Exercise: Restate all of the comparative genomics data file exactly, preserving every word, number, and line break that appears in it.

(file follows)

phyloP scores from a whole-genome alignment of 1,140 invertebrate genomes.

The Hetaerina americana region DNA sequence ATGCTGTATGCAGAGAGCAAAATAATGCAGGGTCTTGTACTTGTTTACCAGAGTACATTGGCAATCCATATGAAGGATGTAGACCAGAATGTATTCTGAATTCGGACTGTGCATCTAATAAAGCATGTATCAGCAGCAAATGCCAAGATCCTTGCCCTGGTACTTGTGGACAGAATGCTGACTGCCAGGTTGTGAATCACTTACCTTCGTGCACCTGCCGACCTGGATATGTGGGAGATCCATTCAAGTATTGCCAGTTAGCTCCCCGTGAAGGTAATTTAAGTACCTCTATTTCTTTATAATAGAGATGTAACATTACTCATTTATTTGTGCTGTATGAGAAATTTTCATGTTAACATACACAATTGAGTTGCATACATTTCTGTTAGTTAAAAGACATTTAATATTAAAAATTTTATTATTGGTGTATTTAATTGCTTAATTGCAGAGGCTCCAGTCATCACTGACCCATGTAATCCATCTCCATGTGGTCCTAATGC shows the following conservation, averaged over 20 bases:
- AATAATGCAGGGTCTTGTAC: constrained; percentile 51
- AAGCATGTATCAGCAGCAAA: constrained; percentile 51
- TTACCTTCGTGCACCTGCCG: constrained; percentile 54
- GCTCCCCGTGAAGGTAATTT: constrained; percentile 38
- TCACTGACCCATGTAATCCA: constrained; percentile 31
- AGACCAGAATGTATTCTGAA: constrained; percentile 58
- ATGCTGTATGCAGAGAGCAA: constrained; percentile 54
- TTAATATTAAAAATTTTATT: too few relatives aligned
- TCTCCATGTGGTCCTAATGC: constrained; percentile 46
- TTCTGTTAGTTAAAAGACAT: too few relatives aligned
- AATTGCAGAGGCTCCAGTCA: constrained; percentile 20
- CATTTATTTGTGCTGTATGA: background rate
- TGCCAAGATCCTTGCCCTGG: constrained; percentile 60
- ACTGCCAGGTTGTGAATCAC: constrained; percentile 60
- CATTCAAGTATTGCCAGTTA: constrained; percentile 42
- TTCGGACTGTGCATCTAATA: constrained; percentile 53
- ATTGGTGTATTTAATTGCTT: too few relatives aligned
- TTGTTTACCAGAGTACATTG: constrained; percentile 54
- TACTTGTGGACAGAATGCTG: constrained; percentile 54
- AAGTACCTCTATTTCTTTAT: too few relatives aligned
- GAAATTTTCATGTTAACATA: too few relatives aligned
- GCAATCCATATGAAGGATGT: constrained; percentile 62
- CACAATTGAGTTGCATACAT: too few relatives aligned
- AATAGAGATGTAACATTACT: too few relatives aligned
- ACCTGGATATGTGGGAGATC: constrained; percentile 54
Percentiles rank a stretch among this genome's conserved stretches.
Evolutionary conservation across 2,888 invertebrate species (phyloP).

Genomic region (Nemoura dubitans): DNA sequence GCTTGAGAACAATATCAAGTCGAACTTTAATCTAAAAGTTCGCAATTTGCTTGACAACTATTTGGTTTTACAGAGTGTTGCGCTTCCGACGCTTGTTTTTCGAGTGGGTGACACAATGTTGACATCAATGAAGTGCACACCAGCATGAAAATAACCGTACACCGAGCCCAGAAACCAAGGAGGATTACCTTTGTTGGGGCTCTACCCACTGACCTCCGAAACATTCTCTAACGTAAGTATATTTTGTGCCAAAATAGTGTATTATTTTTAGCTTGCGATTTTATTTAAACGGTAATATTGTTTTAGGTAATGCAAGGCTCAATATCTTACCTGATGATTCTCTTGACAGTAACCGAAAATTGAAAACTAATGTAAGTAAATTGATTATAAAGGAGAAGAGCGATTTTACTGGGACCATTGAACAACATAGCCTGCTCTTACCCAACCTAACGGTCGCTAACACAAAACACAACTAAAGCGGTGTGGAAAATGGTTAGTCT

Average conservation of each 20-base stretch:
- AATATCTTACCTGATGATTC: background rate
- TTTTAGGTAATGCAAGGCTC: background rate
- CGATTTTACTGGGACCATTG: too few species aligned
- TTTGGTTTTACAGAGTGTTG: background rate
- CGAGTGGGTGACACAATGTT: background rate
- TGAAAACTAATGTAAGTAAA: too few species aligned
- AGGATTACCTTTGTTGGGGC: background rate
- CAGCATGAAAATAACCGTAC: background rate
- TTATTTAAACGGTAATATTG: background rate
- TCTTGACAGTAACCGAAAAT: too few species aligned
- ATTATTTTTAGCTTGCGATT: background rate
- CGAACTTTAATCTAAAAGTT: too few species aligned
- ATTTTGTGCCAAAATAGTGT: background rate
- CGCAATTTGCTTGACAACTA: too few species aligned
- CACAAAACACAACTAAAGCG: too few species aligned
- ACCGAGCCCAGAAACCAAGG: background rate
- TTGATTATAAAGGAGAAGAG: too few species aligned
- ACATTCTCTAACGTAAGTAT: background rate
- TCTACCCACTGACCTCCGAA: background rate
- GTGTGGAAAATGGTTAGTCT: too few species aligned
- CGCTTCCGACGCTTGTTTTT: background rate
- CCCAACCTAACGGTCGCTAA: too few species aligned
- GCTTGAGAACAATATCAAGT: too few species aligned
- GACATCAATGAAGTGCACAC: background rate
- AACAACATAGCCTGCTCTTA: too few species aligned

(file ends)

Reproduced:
phyloP scores from a whole-genome alignment of 1,140 invertebrate genomes.

The Hetaerina americana region DNA sequence ATGCTGTATGCAGAGAGCAAAATAATGCAGGGTCTTGTACTTGTTTACCAGAGTACATTGGCAATCCATATGAAGGATGTAGACCAGAATGTATTCTGAATTCGGACTGTGCATCTAATAAAGCATGTATCAGCAGCAAATGCCAAGATCCTTGCCCTGGTACTTGTGGACAGAATGCTGACTGCCAGGTTGTGAATCACTTACCTTCGTGCACCTGCCGACCTGGATATGTGGGAGATCCATTCAAGTATTGCCAGTTAGCTCCCCGTGAAGGTAATTTAAGTACCTCTATTTCTTTATAATAGAGATGTAACATTACTCATTTATTTGTGCTGTATGAGAAATTTTCATGTTAACATACACAATTGAGTTGCATACATTTCTGTTAGTTAAAAGACATTTAATATTAAAAATTTTATTATTGGTGTATTTAATTGCTTAATTGCAGAGGCTCCAGTCATCACTGACCCATGTAATCCATCTCCATGTGGTCCTAATGC shows the following conservation, averaged over 20 bases:
- AATAATGCAGGGTCTTGTAC: constrained; percentile 51
- AAGCATGTATCAGCAGCAAA: constrained; percentile 51
- TTACCTTCGTGCACCTGCCG: constrained; percentile 54
- GCTCCCCGTGAAGGTAATTT: constrained; percentile 38
- TCACTGACCCATGTAATCCA: constrained; percentile 31
- AGACCAGAATGTATTCTGAA: constrained; percentile 58
- ATGCTGTATGCAGAGAGCAA: constrained; percentile 54
- TTAATATTAAAAATTTTATT: too few relatives aligned
- TCTCCATGTGGTCCTAATGC: constrained; percentile 46
- TTCTGTTAGTTAAAAGACAT: too few relatives aligned
- AATTGCAGAGGCTCCAGTCA: constrained; percentile 20
- CATTTATTTGTGCTGTATGA: background rate
- TGCCAAGATCCTTGCCCTGG: constrained; percentile 60
- ACTGCCAGGTTGTGAATCAC: constrained; percentile 60
- CATTCAAGTATTGCCAGTTA: constrained; percentile 42
- TTCGGACTGTGCATCTAATA: constrained; percentile 53
- ATTGGTGTATTTAATTGCTT: too few relatives aligned
- TTGTTTACCAGAGTACATTG: constrained; percentile 54
- TACTTGTGGACAGAATGCTG: constrained; percentile 54
- AAGTACCTCTATTTCTTTAT: too few relatives aligned
- GAAATTTTCATGTTAACATA: too few relatives aligned
- GCAATCCATATGAAGGATGT: constrained; percentile 62
- CACAATTGAGTTGCATACAT: too few relatives aligned
- AATAGAGATGTAACATTACT: too few relatives aligned
- ACCTGGATATGTGGGAGATC: constrained; percentile 54
Percentiles rank a stretch among this genome's conserved stretches.
Evolutionary conservation across 2,888 invertebrate species (phyloP).

Genomic region (Nemoura dubitans): DNA sequence GCTTGAGAACAATATCAAGTCGAACTTTAATCTAAAAGTTCGCAATTTGCTTGACAACTATTTGGTTTTACAGAGTGTTGCGCTTCCGACGCTTGTTTTTCGAGTGGGTGACACAATGTTGACATCAATGAAGTGCACACCAGCATGAAAATAACCGTACACCGAGCCCAGAAACCAAGGAGGATTACCTTTGTTGGGGCTCTACCCACTGACCTCCGAAACATTCTCTAACGTAAGTATATTTTGTGCCAAAATAGTGTATTATTTTTAGCTTGCGATTTTATTTAAACGGTAATATTGTTTTAGGTAATGCAAGGCTCAATATCTTACCTGATGATTCTCTTGACAGTAACCGAAAATTGAAAACTAATGTAAGTAAATTGATTATAAAGGAGAAGAGCGATTTTACTGGGACCATTGAACAACATAGCCTGCTCTTACCCAACCTAACGGTCGCTAACACAAAACACAACTAAAGCGGTGTGGAAAATGGTTAGTCT

Average conservation of each 20-base stretch:
- AATATCTTACCTGATGATTC: background rate
- TTTTAGGTAATGCAAGGCTC: background rate
- CGATTTTACTGGGACCATTG: too few species aligned
- TTTGGTTTTACAGAGTGTTG: background rate
- CGAGTGGGTGACACAATGTT: background rate
- TGAAAACTAATGTAAGTAAA: too few species aligned
- AGGATTACCTTTGTTGGGGC: background rate
- CAGCATGAAAATAACCGTAC: background rate
- TTATTTAAACGGTAATATTG: background rate
- TCTTGACAGTAACCGAAAAT: too few species aligned
- ATTATTTTTAGCTTGCGATT: background rate
- CGAACTTTAATCTAAAAGTT: too few species aligned
- ATTTTGTGCCAAAATAGTGT: background rate
- CGCAATTTGCTTGACAACTA: too few species aligned
- CACAAAACACAACTAAAGCG: too few species aligned
- ACCGAGCCCAGAAACCAAGG: background rate
- TTGATTATAAAGGAGAAGAG: too few species aligned
- ACATTCTCTAACGTAAGTAT: background rate
- TCTACCCACTGACCTCCGAA: background rate
- GTGTGGAAAATGGTTAGTCT: too few species aligned
- CGCTTCCGACGCTTGTTTTT: background rate
- CCCAACCTAACGGTCGCTAA: too few species aligned
- GCTTGAGAACAATATCAAGT: too few species aligned
- GACATCAATGAAGTGCACAC: background rate
- AACAACATAGCCTGCTCTTA: too few species aligned